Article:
More than 26,000 children under the age of 5 die every day on average, mostly in the developing world. Malnutrition accounts for up to half of those deaths, and diarrheal diseases account for another 17 per cent. The concentration of child malnutrition and diarrhea in developing countries should be of particular interest to sociologists because of the potential role of macro, structural and institutional forces in accounting for such cross-national disparities. This study focuses on country-level development, gender inequality, and democracy as three dimensions of structural violence that have important effects on child health in developing countries. In addition, the analysis also incorporates household and maternal characteristics that have already been shown to affect child health at the individual level. Using data from the Demographic and Health Surveys and several other archival sources, I conduct a multi-level analysis of young children nested in a sample of approximately 50 developing countries. Specifically, I estimate a series of hierarchical generalized linear logit models (HGLM) that predict the likelihood that a child is stunted, wasted, underweight, or has had a recent episode of diarrhea, based on a set of country- and individual-level explanatory variables.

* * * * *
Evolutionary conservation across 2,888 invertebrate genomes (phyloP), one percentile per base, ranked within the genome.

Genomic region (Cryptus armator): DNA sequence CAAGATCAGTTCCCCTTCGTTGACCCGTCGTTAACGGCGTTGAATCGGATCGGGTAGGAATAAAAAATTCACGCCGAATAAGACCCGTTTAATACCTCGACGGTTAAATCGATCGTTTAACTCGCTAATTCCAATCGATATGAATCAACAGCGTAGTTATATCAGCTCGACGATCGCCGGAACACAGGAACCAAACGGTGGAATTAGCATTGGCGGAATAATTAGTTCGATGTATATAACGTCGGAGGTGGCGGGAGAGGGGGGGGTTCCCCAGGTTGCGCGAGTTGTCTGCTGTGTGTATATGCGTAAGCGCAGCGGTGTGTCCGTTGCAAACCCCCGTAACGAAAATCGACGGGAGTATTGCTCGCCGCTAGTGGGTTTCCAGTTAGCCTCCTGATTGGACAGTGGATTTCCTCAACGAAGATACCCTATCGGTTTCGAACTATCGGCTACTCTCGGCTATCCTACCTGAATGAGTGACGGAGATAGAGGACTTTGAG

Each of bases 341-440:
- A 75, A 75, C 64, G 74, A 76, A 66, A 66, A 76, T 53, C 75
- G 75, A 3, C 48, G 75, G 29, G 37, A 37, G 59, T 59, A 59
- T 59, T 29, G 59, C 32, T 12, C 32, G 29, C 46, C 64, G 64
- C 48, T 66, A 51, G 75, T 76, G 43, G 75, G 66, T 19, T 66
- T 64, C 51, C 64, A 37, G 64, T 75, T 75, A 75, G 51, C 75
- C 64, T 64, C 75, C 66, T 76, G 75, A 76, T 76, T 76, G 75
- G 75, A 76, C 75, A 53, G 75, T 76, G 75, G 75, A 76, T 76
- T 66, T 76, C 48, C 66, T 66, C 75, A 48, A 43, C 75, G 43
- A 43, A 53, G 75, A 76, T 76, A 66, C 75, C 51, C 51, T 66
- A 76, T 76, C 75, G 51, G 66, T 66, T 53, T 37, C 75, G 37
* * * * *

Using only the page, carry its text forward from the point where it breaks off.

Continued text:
The introduction in Chapter 1 describes the concept of “structural violence,” the orienting theoretical framework for the dissertation. It also reviews related studies in medical sociology and demography and gives an overview of the dissertation. Chapter 2 combines several theoretical perspectives to examine the effects of household-level socioeconomic resources as well as country-level economic development, water, sanitation, health care, and education. Household wealth and maternal education are the most important predictors of child health at the individual level; whereas, GDP per capita, secondary school enrollment, and a “capability development” scale have the most robust effects at the country level. Chapter 3 focuses on women’s decision-making and resource control by examining 5 aspects of gender inequality: education, employment, political participation, reproductive autonomy, and life expectancy. Taken together, the results demonstrate that child health is likely to be better in countries where women have more education, control over their reproduction, representation in national politics, as well as longer life expectancy. Finally, Chapter 4 explores the link between democracy and child health, paying particular attention to various ways of measuring democracy. Surprisingly, bivariate correlations between democracy and child health are weak, and multivariate models do not yield consistent or robust effects. Overall, this dissertation demonstrates how child health is embedded in social, political, and economic contexts of inequality larger than the individual that partially determine who faces increased health risk factors and who is protected from them.